Topics of interest from Feb. 8 Dysart City Council
Electric, water rates set to increase due to costs
Bike path signage
During the Feb. 8 Dysart City Council meeting, the council approved a request made by Catharine Wieck with the Dysart Tree Board to place six aluminum signs along the roughly one-mile C.R. Roberts Memorial Trail which begins on Hwy 21 where the Old Creamery Nature Trail ends. Each sign, Wieck shared, will highlight a Dysart landmark originally present along the trail. The estimated cost of the signs is $250 each to be paid with grant funds, funds from the Dysart Tree Board, and individual donations. The signs should be placed before Dysart’s 150th-anniversary celebration set to take place on July 4 of this year.
Clean-up days set
Dysart’s annual clean-up days were approved and are set for April 28 from 1 p.m. to 7 p.m., and April 29 from 9 a.m. to 4 p.m.
As part of his report, Public Works Superintendent David Schneider shared that the boiler at the Dysart Community Building recently had service work done. Schneider advised the council they should budget for the boiler to be replaced in the next three to four years.
Nuisance proceedings 604 Connell
City Clerk Tabby Kaiser provided an update on the abatement status of 604 Connell Street which according to online public records is currently owned by Bobbi and Christopher Enos. The property is in nuisance proceedings with the city. The owners were given 90 days – now passed – to abate the nuisances. The city will defer to its attorney for the next step.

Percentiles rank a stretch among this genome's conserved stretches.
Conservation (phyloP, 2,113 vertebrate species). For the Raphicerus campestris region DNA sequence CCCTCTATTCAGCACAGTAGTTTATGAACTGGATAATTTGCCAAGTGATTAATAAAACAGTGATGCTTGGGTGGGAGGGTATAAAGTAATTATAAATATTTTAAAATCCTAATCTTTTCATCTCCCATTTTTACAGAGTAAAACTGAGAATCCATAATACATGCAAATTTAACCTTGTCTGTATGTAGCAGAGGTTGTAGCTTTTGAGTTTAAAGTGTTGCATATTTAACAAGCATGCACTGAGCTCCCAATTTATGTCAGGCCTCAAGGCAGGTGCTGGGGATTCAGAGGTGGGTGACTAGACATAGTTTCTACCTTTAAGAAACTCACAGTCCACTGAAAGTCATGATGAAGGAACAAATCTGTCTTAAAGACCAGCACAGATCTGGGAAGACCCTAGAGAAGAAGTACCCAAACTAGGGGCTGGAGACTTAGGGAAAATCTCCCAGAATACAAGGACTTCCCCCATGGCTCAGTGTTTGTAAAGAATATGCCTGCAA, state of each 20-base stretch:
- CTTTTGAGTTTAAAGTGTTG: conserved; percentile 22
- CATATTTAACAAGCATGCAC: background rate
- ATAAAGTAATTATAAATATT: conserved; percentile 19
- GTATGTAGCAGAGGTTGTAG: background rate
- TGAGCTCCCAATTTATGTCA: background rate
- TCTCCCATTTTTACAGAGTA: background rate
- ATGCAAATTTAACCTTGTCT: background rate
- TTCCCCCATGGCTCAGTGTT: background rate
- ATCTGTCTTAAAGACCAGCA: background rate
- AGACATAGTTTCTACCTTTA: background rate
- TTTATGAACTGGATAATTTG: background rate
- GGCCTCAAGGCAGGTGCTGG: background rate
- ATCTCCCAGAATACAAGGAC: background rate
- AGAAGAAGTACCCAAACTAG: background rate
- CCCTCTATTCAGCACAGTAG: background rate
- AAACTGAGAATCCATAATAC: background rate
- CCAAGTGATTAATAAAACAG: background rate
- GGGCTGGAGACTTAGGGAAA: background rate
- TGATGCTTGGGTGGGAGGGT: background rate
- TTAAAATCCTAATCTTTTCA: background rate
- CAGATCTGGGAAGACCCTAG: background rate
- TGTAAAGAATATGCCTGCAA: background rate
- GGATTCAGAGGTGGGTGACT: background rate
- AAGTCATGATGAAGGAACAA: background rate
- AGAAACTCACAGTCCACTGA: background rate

Street project halted due to cost
Under old business, engineer Jeff Morrow with Anderson-Bogert provided an update on the Jefferson Street project. The project was originally given a project estimate of $490,000 but with unexpected water main and sanitary sewer repairs, Morrow explained the cost is now projected to be over $1 million. The project was slated to begin this summer. The council agreed to put off the project for one year due to costs.
Electric rates set to increase
Kaiser gave an update on the city’s recent electric rate review. Dysart’s electric rates have not changed since 2009, Kaiser said, while electricity market rates have increased by 15% since 2020 alone. The city has been covering the increase in costs while most other municipalities have been passing the cost on to the customer. A motion – made by Derek Neegaard with a second from Jenn Alpers – was unanimously approved to move forward with increasing the electric base fee and adding a power cost adjustment fee to utility bills. If approved, Kaiser told the Telegraph following the meeting, the base fee increase would be $3 for residential properties and $6 for commercial properties. The power cost adjustment fee which changes monthly is an average based on cost, usage, and sales.
Water rates to increase by nearly a third if approved
At this time, the city’s water fund is not self-supporting, Kaiser shared. A motion – made by Alpers with a second from Stacey Dabney – was unanimously approved to begin the process of increasing the city’s water fees. If approved, there will be a 27% increase. The increase is not in any way related to the recent sewer upgrades.